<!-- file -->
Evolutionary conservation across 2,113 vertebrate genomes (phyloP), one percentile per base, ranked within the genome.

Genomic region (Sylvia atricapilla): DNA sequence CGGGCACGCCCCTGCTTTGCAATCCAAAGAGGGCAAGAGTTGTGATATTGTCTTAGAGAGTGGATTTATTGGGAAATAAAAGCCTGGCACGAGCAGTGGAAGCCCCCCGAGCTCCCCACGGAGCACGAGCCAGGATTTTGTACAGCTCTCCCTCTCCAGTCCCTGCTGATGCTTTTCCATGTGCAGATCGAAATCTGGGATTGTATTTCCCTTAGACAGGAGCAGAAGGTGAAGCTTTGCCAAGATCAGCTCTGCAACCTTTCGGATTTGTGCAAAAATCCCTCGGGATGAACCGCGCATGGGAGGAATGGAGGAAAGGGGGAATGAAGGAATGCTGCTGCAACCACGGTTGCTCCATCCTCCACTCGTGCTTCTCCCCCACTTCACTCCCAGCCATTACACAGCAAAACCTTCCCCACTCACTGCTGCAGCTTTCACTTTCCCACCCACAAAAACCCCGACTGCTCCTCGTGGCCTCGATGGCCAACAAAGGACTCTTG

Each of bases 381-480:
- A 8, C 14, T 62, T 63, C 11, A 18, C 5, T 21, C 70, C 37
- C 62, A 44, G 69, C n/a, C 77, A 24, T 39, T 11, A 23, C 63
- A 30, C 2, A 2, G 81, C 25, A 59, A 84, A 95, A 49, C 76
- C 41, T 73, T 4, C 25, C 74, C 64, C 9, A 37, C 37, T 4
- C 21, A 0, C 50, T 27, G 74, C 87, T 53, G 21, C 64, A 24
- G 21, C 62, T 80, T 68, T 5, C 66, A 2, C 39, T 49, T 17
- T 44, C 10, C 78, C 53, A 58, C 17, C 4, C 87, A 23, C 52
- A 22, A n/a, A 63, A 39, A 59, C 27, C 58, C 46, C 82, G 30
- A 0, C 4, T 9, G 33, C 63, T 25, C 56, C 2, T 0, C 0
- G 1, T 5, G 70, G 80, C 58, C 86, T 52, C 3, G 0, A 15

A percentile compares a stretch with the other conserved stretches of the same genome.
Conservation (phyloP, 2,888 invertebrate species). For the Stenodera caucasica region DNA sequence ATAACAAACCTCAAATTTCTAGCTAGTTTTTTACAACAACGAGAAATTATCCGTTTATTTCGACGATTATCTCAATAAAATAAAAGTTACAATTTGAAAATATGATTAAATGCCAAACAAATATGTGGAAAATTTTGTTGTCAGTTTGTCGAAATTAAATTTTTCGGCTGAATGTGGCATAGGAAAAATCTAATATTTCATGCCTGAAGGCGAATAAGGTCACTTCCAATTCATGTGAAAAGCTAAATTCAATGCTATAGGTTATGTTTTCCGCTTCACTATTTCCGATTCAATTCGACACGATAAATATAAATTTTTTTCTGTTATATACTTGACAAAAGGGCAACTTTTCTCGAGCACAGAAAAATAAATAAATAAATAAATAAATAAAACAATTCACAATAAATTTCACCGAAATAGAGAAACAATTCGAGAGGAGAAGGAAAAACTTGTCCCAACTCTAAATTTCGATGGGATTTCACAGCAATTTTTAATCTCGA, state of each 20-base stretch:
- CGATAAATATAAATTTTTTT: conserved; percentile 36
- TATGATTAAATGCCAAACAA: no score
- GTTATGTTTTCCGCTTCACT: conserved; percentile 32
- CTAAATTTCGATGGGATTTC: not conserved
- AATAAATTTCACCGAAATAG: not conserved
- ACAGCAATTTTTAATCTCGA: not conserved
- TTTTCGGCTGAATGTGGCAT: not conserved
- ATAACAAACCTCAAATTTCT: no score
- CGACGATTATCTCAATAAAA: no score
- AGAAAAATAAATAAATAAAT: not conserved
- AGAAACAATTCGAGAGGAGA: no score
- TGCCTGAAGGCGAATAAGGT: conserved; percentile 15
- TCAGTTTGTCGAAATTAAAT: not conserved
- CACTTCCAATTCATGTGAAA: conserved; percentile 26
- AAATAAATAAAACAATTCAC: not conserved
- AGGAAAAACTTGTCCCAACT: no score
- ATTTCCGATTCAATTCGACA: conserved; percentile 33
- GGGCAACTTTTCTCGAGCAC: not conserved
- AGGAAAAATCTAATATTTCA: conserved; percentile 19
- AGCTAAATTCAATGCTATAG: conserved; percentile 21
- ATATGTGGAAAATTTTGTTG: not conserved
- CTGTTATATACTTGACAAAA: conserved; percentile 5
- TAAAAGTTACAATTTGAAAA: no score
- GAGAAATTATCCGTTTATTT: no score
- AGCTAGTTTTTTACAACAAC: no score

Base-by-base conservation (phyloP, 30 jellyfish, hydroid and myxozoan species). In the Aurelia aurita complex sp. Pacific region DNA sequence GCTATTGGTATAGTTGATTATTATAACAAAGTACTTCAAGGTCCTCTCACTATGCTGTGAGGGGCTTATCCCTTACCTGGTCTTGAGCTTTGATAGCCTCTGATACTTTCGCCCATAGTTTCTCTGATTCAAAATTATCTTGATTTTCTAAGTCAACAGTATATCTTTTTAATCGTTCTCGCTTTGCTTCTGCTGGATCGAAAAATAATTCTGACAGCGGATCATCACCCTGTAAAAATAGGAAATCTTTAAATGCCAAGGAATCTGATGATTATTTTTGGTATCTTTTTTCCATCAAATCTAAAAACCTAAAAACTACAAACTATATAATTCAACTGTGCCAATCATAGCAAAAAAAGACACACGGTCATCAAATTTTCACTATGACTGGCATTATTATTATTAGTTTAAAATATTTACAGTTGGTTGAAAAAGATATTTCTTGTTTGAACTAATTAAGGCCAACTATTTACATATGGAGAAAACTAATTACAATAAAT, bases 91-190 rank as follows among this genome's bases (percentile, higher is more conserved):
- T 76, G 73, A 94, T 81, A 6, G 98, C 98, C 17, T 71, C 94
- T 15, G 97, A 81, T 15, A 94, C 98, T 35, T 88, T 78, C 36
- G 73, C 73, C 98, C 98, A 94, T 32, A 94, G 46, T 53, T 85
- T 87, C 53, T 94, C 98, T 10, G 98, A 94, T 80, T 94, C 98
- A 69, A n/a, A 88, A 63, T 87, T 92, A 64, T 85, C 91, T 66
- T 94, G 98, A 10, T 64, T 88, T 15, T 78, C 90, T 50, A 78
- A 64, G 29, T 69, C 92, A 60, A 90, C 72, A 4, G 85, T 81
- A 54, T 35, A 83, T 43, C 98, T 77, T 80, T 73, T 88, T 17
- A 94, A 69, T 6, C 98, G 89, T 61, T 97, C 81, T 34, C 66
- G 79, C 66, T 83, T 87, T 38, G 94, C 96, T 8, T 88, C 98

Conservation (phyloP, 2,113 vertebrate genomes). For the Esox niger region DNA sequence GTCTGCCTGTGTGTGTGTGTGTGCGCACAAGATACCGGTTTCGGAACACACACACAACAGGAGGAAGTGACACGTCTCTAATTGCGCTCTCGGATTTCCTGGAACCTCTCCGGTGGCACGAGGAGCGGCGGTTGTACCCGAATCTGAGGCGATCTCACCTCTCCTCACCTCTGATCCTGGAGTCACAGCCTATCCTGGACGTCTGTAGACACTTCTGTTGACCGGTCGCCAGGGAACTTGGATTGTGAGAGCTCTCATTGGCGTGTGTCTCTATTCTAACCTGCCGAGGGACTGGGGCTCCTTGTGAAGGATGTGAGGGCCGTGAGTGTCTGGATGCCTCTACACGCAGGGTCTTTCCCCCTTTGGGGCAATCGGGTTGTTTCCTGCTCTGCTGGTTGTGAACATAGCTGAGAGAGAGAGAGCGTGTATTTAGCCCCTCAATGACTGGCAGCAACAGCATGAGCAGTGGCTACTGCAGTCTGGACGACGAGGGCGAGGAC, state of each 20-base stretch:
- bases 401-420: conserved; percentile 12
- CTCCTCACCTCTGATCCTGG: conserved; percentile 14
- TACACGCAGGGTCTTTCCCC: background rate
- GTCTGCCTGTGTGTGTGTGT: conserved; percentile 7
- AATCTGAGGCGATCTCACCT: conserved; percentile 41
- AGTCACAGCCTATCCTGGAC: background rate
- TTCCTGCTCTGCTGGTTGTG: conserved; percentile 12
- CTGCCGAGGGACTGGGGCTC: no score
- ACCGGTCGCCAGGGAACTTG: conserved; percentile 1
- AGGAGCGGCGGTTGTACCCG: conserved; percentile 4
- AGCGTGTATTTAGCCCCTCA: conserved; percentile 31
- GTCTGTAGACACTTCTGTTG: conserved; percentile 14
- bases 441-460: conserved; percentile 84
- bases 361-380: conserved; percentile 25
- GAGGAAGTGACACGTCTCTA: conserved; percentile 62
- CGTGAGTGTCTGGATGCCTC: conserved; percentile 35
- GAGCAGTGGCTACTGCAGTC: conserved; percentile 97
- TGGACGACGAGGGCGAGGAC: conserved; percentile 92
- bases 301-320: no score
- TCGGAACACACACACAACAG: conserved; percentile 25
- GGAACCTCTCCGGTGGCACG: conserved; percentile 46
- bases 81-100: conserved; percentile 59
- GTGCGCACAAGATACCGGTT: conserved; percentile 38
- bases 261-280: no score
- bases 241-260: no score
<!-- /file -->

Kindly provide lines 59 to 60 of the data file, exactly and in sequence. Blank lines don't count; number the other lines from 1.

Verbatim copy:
- TTCCTGCTCTGCTGGTTGTG: conserved; percentile 12
- CTGCCGAGGGACTGGGGCTC: no score